8. Fixed bug in sign-in, added email capabilities, added email confirmation
In one of those last commits I made some internal changes that screw up the sign-in process, so it needed to be fixed. While I’m on it, I decided to improve the the sign-up process and include email confirmation. The process now is: (1) write your email; (2) click on the link you received; (3) add user name and password (and accept terms of use). This way it forces the mail to be confirmed so I don’t need to remember if you confirmed your email or not. There’s a nice trick with the link that contains the email and hash of the email and a magic word (TODO: the word should be configurable) so I don’t care how many email you sent like this, they’ll all have the same hash that will confirm the link is authentic. At some point in the future, after adding points and permissions and stuff, I’m going to make the user name optional for the first levels and have it mandatory only when the user will want to meaningfully contribute to the system (i.e. commenting or adding a topic). Another cool thing to mention is the Mail-Process which works as a webs-service so it can also accept input from the client-side. basically it receive some information, including the target-email-address and which email-template to use and it send the information. When I’ll be big and famous, I should also document the API of all these nifty features, so other people could write their own client-side UI

9. Use of localStorage to boost XSLT and single-image to improve performance
I wasn’t completely satisfied with the loading speed so I using Chrome’s developer tools, I analysed the network throughput and realised that sure many things were cached but the system still needed to verify it it’s their latest version and this check is costly. So having all the images in a single image that is later clipped by css reduced this time significantly. Secondly, I check if the UI was changed since last visit. the html page now has a short script passage defining a javascript variable called ui-version. If this variable is different than what is stored in the localStoage, it will preload all XSLT files and store them. The ui-version is set whenever the node-js restarts, which usually happens when I commit a new change so it seems about right. Honestly, I’m not 100% sure how it works as the XSLT files import one another and I couldn’t tell them to load from localStorage but what I know is that these files no longer goes the network analysis so my trick worked. Miraculously.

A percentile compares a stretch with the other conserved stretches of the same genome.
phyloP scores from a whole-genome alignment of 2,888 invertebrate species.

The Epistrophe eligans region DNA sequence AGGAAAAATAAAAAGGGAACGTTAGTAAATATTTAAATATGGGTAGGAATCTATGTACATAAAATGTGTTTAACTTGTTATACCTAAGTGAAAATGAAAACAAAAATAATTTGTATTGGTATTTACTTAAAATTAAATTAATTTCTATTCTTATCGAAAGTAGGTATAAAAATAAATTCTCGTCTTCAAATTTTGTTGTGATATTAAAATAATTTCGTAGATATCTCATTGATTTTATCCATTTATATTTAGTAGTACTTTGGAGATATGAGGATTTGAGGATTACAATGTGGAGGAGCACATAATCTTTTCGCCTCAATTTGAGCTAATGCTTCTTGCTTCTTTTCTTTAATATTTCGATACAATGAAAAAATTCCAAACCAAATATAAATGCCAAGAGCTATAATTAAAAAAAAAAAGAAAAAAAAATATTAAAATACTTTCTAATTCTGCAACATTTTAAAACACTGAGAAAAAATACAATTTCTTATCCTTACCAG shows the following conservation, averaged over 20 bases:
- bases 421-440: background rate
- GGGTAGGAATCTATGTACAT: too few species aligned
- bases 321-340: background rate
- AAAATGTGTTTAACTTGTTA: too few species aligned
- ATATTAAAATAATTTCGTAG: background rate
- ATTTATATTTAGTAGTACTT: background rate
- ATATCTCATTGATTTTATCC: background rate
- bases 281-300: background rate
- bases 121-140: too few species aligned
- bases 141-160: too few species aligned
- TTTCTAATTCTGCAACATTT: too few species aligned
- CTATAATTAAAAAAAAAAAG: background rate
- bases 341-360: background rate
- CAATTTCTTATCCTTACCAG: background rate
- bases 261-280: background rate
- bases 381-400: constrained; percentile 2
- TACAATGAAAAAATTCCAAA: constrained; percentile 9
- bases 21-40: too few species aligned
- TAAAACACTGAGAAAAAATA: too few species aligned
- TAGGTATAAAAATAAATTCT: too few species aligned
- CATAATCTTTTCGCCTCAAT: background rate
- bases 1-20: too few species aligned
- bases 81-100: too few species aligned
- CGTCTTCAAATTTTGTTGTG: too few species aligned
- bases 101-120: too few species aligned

10. Added “forgot password” + change password features
Lastly, as I already have the email capabilities, adding the “forgot password” and “change password” were really a no-brainer.
Again, an template-based email is sent with a link that opens the “change password” page, with the hash instead of the “old password”. I got to work a bit with messages, which is cool: load the JSON of the next page, add the message to it and forward it to be rendered. that’s an awesome concept. This way I can tell after sending the “forgot password” mail, I simply return to the sign-in page (because this is where you came from, right?) with the pop-up message “email sent successfully.

OK. This was a long post. It took me about two hours to write. If I could only bring myself to write this short passage as a separate post after each commit, that would be great. until next time, cheers


Once again, I haven’t written in the blog for quite some time. I should probably set a fixed day of the week for me to write. I’ll get to that some day, but for now I’m in a constant struggle between blogging about the latest features or adding a new feature, assuming that the time may be used for only one of these options.

To be honest, after a long period in which I barely touch the project, having a gazillion other things to do, I’ve realized that I’m not making any progress because my time is too fragmented. half-an-hour here and there isn’t enough to make an honest progress. It takes me that amount of time just to sit next to my laptop and make sure I don’t have any unread messages. But things have changed in the past 2 weeks. I decided to give the project one hour, usually as soon as I get back home from work, before doing anything else. Having it as part of the routine actually help me get things done. So in the past I made several great updates and I’ll try to write on each one on separates blog posts

So one of the new features was adding a profile image for each user. By default user get the anonymous person image but they can change it, by going to their profile page (clicking on their name in the sidebar-menu) and uploading a new image.

I believe the image is important visually, as it bring more space and color to the somewhat-awfully dull looking text. It also help users find other users that their opinions and ideas are interesting to read. And finally, I think it give the entire forum a more humane look by providing faces you can relate to.

Three features added to my TO-DO list: First, the ability to crop image. Currently the image is automatically re-sized to the proper size and the user only needs to confirm it. Secondly, uploading the image requires two actions(select image, click “upload”). As far as I’m concerned, as soon as you selected the image, I can already show you the image for crop and confirmation. And lastly, dragging the image file unto the profile-page is very intuitive.